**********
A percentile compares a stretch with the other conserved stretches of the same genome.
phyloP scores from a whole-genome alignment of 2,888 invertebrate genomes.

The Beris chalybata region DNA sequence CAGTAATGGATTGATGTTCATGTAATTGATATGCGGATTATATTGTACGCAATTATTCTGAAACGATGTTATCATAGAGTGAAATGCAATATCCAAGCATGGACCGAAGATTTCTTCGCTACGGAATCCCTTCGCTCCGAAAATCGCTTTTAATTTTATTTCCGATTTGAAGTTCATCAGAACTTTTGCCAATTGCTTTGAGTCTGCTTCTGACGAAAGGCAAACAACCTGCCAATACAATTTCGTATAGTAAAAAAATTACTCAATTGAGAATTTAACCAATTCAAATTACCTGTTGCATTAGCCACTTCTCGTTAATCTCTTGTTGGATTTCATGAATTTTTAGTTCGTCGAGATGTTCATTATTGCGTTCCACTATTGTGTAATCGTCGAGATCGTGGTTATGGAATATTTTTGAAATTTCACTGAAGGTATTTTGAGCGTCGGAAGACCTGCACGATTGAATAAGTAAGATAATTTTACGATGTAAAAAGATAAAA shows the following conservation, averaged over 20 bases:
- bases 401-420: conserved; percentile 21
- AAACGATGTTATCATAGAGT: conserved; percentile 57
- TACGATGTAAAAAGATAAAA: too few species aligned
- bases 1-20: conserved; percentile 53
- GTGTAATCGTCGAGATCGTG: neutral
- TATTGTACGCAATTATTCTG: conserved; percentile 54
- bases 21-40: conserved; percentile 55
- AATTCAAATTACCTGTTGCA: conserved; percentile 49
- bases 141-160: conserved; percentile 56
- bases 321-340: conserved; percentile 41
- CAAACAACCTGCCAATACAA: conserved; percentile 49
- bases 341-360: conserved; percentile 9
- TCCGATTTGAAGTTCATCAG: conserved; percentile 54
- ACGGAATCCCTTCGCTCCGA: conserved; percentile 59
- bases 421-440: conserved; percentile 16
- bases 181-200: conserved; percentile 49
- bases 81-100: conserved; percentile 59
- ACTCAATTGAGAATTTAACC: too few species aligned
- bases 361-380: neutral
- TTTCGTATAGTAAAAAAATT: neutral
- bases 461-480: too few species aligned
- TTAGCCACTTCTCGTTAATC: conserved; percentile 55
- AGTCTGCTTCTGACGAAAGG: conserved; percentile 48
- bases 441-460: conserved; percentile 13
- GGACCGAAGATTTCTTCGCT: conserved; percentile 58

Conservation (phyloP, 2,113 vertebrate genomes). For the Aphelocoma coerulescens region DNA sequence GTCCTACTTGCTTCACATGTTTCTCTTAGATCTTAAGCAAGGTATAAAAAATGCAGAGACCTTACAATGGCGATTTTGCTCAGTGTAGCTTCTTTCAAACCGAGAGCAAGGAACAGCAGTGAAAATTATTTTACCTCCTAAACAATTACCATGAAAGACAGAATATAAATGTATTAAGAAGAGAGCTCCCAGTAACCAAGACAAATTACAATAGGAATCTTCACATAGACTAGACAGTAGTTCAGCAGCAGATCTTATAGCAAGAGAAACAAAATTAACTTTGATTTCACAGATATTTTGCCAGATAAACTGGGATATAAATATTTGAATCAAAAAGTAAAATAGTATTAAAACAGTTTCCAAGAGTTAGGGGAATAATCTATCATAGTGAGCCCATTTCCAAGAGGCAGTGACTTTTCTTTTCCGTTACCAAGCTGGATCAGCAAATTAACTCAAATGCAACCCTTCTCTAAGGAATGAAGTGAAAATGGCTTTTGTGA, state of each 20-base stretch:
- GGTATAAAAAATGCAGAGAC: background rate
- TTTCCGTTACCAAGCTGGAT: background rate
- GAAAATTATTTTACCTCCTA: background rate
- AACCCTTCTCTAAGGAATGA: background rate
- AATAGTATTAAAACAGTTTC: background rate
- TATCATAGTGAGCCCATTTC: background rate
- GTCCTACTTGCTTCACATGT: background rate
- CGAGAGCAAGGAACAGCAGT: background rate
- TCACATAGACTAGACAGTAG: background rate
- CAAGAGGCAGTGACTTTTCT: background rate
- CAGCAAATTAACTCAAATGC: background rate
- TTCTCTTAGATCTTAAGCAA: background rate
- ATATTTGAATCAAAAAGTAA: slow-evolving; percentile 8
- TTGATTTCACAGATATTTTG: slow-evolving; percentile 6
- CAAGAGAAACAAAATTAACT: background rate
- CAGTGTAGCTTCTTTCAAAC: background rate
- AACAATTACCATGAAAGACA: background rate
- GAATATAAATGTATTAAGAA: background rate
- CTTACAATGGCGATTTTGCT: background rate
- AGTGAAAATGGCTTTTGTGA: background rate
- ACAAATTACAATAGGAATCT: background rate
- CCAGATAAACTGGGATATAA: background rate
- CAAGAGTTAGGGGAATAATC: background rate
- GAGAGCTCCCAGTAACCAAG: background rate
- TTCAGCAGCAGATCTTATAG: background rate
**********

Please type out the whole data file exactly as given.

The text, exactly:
A percentile compares a stretch with the other conserved stretches of the same genome.
phyloP scores from a whole-genome alignment of 2,888 invertebrate genomes.

The Beris chalybata region DNA sequence CAGTAATGGATTGATGTTCATGTAATTGATATGCGGATTATATTGTACGCAATTATTCTGAAACGATGTTATCATAGAGTGAAATGCAATATCCAAGCATGGACCGAAGATTTCTTCGCTACGGAATCCCTTCGCTCCGAAAATCGCTTTTAATTTTATTTCCGATTTGAAGTTCATCAGAACTTTTGCCAATTGCTTTGAGTCTGCTTCTGACGAAAGGCAAACAACCTGCCAATACAATTTCGTATAGTAAAAAAATTACTCAATTGAGAATTTAACCAATTCAAATTACCTGTTGCATTAGCCACTTCTCGTTAATCTCTTGTTGGATTTCATGAATTTTTAGTTCGTCGAGATGTTCATTATTGCGTTCCACTATTGTGTAATCGTCGAGATCGTGGTTATGGAATATTTTTGAAATTTCACTGAAGGTATTTTGAGCGTCGGAAGACCTGCACGATTGAATAAGTAAGATAATTTTACGATGTAAAAAGATAAAA shows the following conservation, averaged over 20 bases:
- bases 401-420: conserved; percentile 21
- AAACGATGTTATCATAGAGT: conserved; percentile 57
- TACGATGTAAAAAGATAAAA: too few species aligned
- bases 1-20: conserved; percentile 53
- GTGTAATCGTCGAGATCGTG: neutral
- TATTGTACGCAATTATTCTG: conserved; percentile 54
- bases 21-40: conserved; percentile 55
- AATTCAAATTACCTGTTGCA: conserved; percentile 49
- bases 141-160: conserved; percentile 56
- bases 321-340: conserved; percentile 41
- CAAACAACCTGCCAATACAA: conserved; percentile 49
- bases 341-360: conserved; percentile 9
- TCCGATTTGAAGTTCATCAG: conserved; percentile 54
- ACGGAATCCCTTCGCTCCGA: conserved; percentile 59
- bases 421-440: conserved; percentile 16
- bases 181-200: conserved; percentile 49
- bases 81-100: conserved; percentile 59
- ACTCAATTGAGAATTTAACC: too few species aligned
- bases 361-380: neutral
- TTTCGTATAGTAAAAAAATT: neutral
- bases 461-480: too few species aligned
- TTAGCCACTTCTCGTTAATC: conserved; percentile 55
- AGTCTGCTTCTGACGAAAGG: conserved; percentile 48
- bases 441-460: conserved; percentile 13
- GGACCGAAGATTTCTTCGCT: conserved; percentile 58

Conservation (phyloP, 2,113 vertebrate genomes). For the Aphelocoma coerulescens region DNA sequence GTCCTACTTGCTTCACATGTTTCTCTTAGATCTTAAGCAAGGTATAAAAAATGCAGAGACCTTACAATGGCGATTTTGCTCAGTGTAGCTTCTTTCAAACCGAGAGCAAGGAACAGCAGTGAAAATTATTTTACCTCCTAAACAATTACCATGAAAGACAGAATATAAATGTATTAAGAAGAGAGCTCCCAGTAACCAAGACAAATTACAATAGGAATCTTCACATAGACTAGACAGTAGTTCAGCAGCAGATCTTATAGCAAGAGAAACAAAATTAACTTTGATTTCACAGATATTTTGCCAGATAAACTGGGATATAAATATTTGAATCAAAAAGTAAAATAGTATTAAAACAGTTTCCAAGAGTTAGGGGAATAATCTATCATAGTGAGCCCATTTCCAAGAGGCAGTGACTTTTCTTTTCCGTTACCAAGCTGGATCAGCAAATTAACTCAAATGCAACCCTTCTCTAAGGAATGAAGTGAAAATGGCTTTTGTGA, state of each 20-base stretch:
- GGTATAAAAAATGCAGAGAC: background rate
- TTTCCGTTACCAAGCTGGAT: background rate
- GAAAATTATTTTACCTCCTA: background rate
- AACCCTTCTCTAAGGAATGA: background rate
- AATAGTATTAAAACAGTTTC: background rate
- TATCATAGTGAGCCCATTTC: background rate
- GTCCTACTTGCTTCACATGT: background rate
- CGAGAGCAAGGAACAGCAGT: background rate
- TCACATAGACTAGACAGTAG: background rate
- CAAGAGGCAGTGACTTTTCT: background rate
- CAGCAAATTAACTCAAATGC: background rate
- TTCTCTTAGATCTTAAGCAA: background rate
- ATATTTGAATCAAAAAGTAA: slow-evolving; percentile 8
- TTGATTTCACAGATATTTTG: slow-evolving; percentile 6
- CAAGAGAAACAAAATTAACT: background rate
- CAGTGTAGCTTCTTTCAAAC: background rate
- AACAATTACCATGAAAGACA: background rate
- GAATATAAATGTATTAAGAA: background rate
- CTTACAATGGCGATTTTGCT: background rate
- AGTGAAAATGGCTTTTGTGA: background rate
- ACAAATTACAATAGGAATCT: background rate
- CCAGATAAACTGGGATATAA: background rate
- CAAGAGTTAGGGGAATAATC: background rate
- GAGAGCTCCCAGTAACCAAG: background rate
- TTCAGCAGCAGATCTTATAG: background rate